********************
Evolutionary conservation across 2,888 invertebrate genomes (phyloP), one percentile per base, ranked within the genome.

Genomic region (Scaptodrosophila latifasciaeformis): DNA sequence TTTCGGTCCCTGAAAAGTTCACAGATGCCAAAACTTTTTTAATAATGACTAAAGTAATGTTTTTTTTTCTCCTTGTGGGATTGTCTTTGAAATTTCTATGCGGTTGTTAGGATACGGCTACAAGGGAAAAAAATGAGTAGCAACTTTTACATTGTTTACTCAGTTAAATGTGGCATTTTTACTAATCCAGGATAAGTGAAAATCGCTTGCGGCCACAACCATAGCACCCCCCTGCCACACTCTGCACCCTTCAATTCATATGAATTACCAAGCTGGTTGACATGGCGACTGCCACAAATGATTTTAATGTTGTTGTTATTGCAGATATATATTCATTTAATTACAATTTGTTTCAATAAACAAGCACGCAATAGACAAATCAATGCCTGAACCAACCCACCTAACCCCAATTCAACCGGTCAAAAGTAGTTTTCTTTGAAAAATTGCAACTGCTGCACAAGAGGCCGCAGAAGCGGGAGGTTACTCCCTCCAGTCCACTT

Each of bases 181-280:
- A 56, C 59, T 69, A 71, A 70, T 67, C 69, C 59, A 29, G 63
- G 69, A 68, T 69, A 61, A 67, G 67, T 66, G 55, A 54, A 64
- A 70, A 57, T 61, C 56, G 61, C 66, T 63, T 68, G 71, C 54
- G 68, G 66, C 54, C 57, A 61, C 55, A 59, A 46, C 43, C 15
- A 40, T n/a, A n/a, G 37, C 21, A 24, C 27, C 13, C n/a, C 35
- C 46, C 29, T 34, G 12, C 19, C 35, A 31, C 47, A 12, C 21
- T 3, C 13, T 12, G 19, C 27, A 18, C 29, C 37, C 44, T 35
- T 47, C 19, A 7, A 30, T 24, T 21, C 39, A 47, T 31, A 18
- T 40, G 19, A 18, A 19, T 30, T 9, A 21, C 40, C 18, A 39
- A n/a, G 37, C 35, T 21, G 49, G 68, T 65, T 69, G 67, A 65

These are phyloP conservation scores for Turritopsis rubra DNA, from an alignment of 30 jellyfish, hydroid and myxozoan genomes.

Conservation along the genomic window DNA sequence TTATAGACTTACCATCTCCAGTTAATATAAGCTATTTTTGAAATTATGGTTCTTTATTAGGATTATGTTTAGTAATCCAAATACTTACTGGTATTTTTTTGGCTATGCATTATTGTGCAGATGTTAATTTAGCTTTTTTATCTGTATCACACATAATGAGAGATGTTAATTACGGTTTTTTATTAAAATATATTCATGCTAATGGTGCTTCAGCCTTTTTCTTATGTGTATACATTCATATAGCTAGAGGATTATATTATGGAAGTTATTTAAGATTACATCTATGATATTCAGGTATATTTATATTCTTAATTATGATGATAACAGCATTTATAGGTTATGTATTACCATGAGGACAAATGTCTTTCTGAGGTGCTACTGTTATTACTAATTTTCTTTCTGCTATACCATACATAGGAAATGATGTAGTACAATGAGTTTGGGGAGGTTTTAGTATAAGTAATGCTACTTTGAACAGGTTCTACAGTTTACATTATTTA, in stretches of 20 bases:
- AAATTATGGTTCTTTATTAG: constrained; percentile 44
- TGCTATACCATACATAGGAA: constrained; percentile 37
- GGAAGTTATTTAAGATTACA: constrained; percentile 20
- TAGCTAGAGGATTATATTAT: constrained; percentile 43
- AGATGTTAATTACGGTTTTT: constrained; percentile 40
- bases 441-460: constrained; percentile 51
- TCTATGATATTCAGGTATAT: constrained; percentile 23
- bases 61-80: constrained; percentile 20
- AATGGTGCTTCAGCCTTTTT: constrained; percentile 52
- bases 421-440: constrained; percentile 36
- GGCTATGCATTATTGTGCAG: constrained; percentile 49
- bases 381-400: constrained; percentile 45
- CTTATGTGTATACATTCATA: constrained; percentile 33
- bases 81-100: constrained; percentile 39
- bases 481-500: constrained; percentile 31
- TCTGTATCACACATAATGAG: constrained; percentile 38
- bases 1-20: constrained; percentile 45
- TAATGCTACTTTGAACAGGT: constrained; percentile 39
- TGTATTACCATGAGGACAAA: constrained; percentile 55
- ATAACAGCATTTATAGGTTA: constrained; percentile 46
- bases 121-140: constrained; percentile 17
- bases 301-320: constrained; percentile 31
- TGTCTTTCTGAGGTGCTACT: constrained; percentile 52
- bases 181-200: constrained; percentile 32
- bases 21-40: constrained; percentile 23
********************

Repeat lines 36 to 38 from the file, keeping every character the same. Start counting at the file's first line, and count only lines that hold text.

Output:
- bases 121-140: constrained; percentile 17
- bases 301-320: constrained; percentile 31
- TGTCTTTCTGAGGTGCTACT: constrained; percentile 52